Interestingly, retiring liberal Justice John Paul Stevens joined Chief Justice Roberts and Justices Scalia, Thomas, and Alito to form the majority. Justice Stevens actually wrote the majority opinion while the moderate-conservative Justice Anthony Kennedy wrote the dissenting opinion for himself and Justices Ginsburg, Breyer, and Sotomayor. Talk about strange bedfellows… 

What does any of this mean to our clients? Not much, really. The board currently has four members, three who lean toward organized labor and one who leans toward employers. That last one, Peter Schaumber, will see his term expire in August, leaving three pro-labor members, two of whom are unabashed activists and who don’t believe that it is necessary for Congress to legislate labor policy. So stay tuned, things are about to get very interesting.

Change is coming

07 June 2010

Less than two weeks after his inauguration, President Obama signed Executive Order 13496 that required federal government contractors and subcontractors to post notices in their workplaces that informed employees of their rights to organize and bargain collectively and engage in other protected activity as provided for in the National Labor Relations Act (NLRA). That requirement will go into effect in the coming weeks on June 19.

This notice requirement requires the particular employers to post an employee notice, prescribed by the Department of Labor (DOL).  A copy of a flyer with the required language is available on the DOL website.

The notice is intended to inform employees that they have the right to organize a union, bargain collectively for wages, benefits, hours, and other working conditions. The flyer must also describe the rights to strike and picket the employer and then goes even further; it must describe specific conduct that the employer might engage in that is illegal under the NLRA. That list is long and specific and will almost surely have a chilling effect in some workplaces.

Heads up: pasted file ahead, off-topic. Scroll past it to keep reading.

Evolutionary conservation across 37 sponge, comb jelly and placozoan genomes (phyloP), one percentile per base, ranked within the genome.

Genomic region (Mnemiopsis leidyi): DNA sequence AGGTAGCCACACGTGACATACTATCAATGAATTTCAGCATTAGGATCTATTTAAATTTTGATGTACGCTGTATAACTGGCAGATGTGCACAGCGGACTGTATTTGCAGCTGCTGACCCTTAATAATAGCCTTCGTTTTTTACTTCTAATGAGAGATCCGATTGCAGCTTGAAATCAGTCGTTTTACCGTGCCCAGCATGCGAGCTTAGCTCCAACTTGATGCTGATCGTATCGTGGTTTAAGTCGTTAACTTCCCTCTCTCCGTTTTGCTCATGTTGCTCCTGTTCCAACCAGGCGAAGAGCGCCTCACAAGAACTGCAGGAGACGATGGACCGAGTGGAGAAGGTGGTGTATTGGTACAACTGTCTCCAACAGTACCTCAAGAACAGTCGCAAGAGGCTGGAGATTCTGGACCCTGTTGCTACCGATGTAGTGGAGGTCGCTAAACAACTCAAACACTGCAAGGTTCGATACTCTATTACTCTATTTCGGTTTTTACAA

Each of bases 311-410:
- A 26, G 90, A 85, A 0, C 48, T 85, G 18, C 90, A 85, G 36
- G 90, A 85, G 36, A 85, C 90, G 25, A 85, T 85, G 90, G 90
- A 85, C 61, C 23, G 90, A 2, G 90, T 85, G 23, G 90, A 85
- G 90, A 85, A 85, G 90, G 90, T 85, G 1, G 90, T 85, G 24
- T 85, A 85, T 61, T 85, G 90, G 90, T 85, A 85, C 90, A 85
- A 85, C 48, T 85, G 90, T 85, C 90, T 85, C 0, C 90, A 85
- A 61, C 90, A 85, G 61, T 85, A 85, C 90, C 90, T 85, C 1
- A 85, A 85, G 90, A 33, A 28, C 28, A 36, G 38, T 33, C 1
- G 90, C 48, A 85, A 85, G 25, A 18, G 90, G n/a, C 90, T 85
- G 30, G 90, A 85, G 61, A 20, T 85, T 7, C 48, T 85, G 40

In furtherance of the time-honored axiom, “elections have consequences,” President Obama’s Executive Order specifically revoked an earlier Executive Order 13201 signed by President Bush one month after his inauguration in February of 2001. Among other things, President Bush’s order required the same employers to inform employees that they were “…not required to join a union or maintain membership in a union in order to retain their jobs.”

Here’s the other beauty of this: President Bush’s Executive Order 13201 revoked an Executive Order signed by President Clinton just after he took office, and that one revoked an earlier one signed by the first President Bush. I didn’t follow the ping-pong game back any further but you get the drift.

As we have suspected from the President’s own words as well as the statements of his appointees to the National Labor Relations Board, the Administration is taking some unorthodox routes to create a different environment for labor organizing specifically and labor management relations generally. We would be well-advised to be talking to our clients about the implications that any of this may have on their business and their relationship with their people. Communication in this environment may never have been more consequential.

It ain’t your dad’s media anymore

26 April 2010

I really like this story about the change in traditional media. Bloomberg has swallowed up Businessweek and The New York Times has a great report on how it’s going.

It is an important story, to be sure. It is also classic, navel-gazing. The media love to report on themselves and it is insightful for those of us in the business. I’m not sure that it is worth much to most readers of the NYT.

Will Bloomberg with Businessweek inside be more competitive? Will they be more relevant? Will they be faster or more objective in reporting the news? I didn’t read anything in the piece that makes me believe that there is an understanding of what is driving the traditional media model into obscurity. That said, Stephanie Clifford does a nice job with the piece (as it was presumably intended) and for that, I had a good morning read.

Headlines matter. At least they used to.

06 April 2010

I’ve been troubled by the reports of racial epithets being shouted at members of Congress on their way to the capitol to cast a vote on the Democrat’s health reform legislation that passed last month. We’ve all heard it – the allegation is that racial invectives were shouted at members of the Congressional Black Caucus by opponents of the health care bill. It is a troubling thought that something like that could happen in America in 2010.